51st Annual Membership Meeeting

YUBA CITY, CA, July 12, 2019 – The 51st Annual Membership Meeting of the Prune Bargaining Association and 6th Annual Membership meeting of the California Prune Growers Marketing Association will provide prune growers with answers to some of the most pressing questions that growers face.

California prune shipments are forecast at less than 80,000 tons for the 2018/19 market year. With a potential carry-over in excess of 95,000 tons from last year and the current crop estimated at 110,000 tons, PBA members will have the opportunity to discuss what growers can do to mitigate a potential crippling oversupply, and review the latest data on what can be expected going forward.

Harvest screening of smaller prunes and working with commercial harvester operators and dryers to optimize fruit maturity will be considered by a panel of growers and dryer opterators. These measures will be considered in some detail in relation to field pricing, and seasoned members will share their experience in these areas to provide guidance.

Increased government purchases of prunes and increased trade mitigation this market year is also expected to help address the excess supply. Current trends in this area will be provided along with the outlook for California prune acreage.

(Note: the meeting presentation is posted in the members' section. Look for the PBA Annual Membership Meeting 2019 Pricing Report)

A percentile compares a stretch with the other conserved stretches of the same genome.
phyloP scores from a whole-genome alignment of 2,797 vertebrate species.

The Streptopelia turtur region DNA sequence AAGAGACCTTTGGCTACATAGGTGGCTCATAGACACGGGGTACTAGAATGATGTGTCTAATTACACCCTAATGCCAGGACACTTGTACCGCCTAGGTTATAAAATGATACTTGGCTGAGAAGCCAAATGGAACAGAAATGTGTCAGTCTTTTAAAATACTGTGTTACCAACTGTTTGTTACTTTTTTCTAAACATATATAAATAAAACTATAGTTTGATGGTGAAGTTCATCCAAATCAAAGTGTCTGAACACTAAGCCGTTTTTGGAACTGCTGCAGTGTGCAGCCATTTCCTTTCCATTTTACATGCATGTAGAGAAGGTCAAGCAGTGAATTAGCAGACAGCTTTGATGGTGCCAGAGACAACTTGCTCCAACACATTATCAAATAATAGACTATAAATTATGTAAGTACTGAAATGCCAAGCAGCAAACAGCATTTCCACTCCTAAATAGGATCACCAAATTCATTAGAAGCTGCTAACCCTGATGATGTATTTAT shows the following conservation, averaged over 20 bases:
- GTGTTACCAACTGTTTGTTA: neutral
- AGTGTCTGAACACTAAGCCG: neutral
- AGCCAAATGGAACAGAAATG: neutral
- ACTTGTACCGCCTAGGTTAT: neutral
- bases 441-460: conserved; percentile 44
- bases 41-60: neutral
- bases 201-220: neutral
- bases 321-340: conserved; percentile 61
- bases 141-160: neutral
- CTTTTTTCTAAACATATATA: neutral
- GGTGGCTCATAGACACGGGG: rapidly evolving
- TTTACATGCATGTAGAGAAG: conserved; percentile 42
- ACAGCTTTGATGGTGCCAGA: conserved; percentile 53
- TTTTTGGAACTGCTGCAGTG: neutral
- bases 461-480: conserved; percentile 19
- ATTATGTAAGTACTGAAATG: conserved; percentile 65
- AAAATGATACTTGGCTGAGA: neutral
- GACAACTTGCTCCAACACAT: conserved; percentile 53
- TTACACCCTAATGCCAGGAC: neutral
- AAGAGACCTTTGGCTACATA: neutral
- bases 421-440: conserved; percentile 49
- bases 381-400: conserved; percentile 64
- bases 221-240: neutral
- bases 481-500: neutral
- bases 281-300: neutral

Growers Announce 2018 Prune Price

YUBA CITY, CA, January 15, 2019 – A 23% reduction in crop production has resulted in a price recommendation that holds prices steady on California prunes despite trade and global market challenges. Directors of the Prune Bargaining Association voted last month to maintain the same price schedule for the 2018 crop as the 2017 crop. The price schedule provides guidance to growers and packers on prices to be paid to growers for California prunes depending on size and quality of the fruit.

In making their decision PBA Directors considered domestic and international market factors, supply and trade demand, and average export volume and unit-value trends provided by the USDA Foreign Agricultural Service. Despite the down-turn in global trade for prunes, U.S. prune exports increased 11% in the first quarter of the 2018-19 market year, according to USDA-FAS. Since California accounts for nearly 100% of U.S. prune production, the increase in volume is good news for California growers who have seen some sharp volume declines in the recent past. In 2016, export volume fell to 37,000 tons from 43,000 tons in the previous year. Exports account for about 50 percent of the industry’s trade volume.

In charting a course to maintain firm prices to growers, PBA Directors acknowledged that the industry faces serious challenges, noting that cheap, inferior product from foreign sources and escalating tarriffs have impacted key markets. For example, the USDA reports shipments to Hong Kong down 35% and shipments to Germany down 21% for the first quarter of the new market year. Yet, PBA President, Ranvir Singh, is cautiously optimistic. "California quality and consistency is attractive to the trade and to consumers," he explains. 'Customers are finding that other sources of prunes just don't have the same quality they have come to expect from California."

The Prune Bargaining Association was formed in 1968 as a grower-owned cooperative to improve the economy of the California prune industry, encourage the production of a quality product and provide a forum for growers to exchange ideas regarding the industry. The PBA establishes the industry’s raw product price for prunes.